In the Presbyterian Church (USA) Book of Confessions, the Brief Statement of Faith begins and ends with the statement, “In life and in death, we belong to God.” That simple assurance has been a tenet of reformed faith since Calvin wrote The Church Institutes. It is important to remind ourselves of this truth in light of the reality that just this week a number of our friends and colleagues have experienced the death of a loved one.
While we all know that one day we will die, I am reminded of the words of a former church member, Totsie Sifford. Totsie called me one day and said, “Bill you need to come see me.” So I went to visit Totsie, who had already passed her 80th birthday. She shared with me that she had just received a diagnosis of ALS (Lou Gehrig’s disease). ALS is a devastating progressive neurodegenerative disease that affects nerve cells in the brain and the spinal cord. Totsie made a profound statement, “You know, Bill, I always knew I was going to die but I did not think it would be from something like this.” That is a reality for all of us. While we know that we will die, we never expect it, and because of our lack of being able to grasp that reality, we are always shocked when it comes.
Years ago one of my professors at Gardner-Webb, Dr. Lewis, said to me, “Bill, a person’s life is as long as it takes for that person to go from birth to death. For some, that may be 10 years, for others 30 or 40 or 50, and for a few, 80, 90 or 100, but however long our life is, it is not measured in the number of our days but in what we contribute and the joy we bring to those around us.” While the death of anyone is a tragedy, there is a larger reality that each of our lives has value and meaning and we, sometimes without even realizing it, have a great impact on others.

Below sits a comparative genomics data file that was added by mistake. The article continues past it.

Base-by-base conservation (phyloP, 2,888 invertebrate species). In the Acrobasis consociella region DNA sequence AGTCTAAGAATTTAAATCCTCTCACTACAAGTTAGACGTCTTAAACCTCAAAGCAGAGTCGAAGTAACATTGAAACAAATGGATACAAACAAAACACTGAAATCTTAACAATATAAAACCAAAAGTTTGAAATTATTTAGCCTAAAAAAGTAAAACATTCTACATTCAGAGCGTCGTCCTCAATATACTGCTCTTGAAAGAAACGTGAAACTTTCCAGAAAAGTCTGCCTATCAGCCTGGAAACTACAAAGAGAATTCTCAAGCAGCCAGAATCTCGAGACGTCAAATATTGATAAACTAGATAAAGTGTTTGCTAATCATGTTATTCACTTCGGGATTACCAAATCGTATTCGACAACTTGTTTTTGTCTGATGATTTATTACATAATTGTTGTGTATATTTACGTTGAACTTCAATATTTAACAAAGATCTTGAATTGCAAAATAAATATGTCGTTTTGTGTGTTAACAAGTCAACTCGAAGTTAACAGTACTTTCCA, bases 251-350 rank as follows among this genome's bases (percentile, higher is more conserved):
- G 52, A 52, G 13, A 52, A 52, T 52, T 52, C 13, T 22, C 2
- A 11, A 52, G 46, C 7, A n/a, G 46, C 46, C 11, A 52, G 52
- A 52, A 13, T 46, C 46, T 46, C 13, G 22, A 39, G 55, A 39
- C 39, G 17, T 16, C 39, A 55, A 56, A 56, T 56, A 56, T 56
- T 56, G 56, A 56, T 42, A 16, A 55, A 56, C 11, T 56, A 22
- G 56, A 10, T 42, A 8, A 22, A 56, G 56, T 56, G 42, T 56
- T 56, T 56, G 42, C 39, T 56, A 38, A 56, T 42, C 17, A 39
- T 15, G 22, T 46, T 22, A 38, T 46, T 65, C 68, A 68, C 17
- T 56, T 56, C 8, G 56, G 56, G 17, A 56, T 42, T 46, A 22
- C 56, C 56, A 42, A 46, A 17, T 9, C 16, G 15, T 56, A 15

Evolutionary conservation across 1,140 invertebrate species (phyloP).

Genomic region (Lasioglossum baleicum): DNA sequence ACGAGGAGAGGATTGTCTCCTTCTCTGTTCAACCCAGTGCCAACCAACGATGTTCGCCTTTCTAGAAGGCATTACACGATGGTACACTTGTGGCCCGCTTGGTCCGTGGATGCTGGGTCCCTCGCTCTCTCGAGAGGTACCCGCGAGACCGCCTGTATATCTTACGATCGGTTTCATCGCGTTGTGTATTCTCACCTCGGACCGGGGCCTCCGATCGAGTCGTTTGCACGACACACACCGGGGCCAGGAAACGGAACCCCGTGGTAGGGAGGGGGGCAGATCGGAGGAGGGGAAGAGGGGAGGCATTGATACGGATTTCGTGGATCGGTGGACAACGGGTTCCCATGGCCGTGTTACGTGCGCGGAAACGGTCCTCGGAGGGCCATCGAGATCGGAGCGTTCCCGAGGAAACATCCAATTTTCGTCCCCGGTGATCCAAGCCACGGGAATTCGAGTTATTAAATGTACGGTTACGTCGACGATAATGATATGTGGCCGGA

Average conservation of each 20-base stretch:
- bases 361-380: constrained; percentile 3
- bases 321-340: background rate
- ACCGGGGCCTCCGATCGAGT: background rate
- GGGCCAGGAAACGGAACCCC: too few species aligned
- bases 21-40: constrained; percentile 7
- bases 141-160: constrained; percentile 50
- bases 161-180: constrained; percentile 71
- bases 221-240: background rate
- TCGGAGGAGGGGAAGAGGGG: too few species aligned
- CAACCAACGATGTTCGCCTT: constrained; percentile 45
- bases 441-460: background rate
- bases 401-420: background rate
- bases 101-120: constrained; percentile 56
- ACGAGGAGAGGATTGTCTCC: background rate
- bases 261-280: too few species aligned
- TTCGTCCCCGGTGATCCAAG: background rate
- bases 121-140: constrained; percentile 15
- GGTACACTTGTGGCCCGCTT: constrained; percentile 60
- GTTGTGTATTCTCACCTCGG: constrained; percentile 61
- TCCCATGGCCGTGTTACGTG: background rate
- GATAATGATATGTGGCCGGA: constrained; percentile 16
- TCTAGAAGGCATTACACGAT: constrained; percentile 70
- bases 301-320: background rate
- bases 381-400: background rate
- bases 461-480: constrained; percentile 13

In the Heidelberg Catechism, the first question is, “What is your only comfort in life and in death?” And the answer given is, “ That I am not my own, but belong— body and soul, in life and in death— to my faithful Savior, Jesus Christ. He has fully paid for all my sins with his precious blood, and has set me free from the tyranny of the devil. He also watches over me in such a way that not a hair can fall from my head without the will of my Father in heaven; in fact, all things must work together for my salvation. Because I belong to him, Christ, by his Holy Spirit, assures me of eternal life and makes me wholeheartedly willing and ready from now on to live for him.”
May we know that in life and in death we belong wholeheartedly to Christ.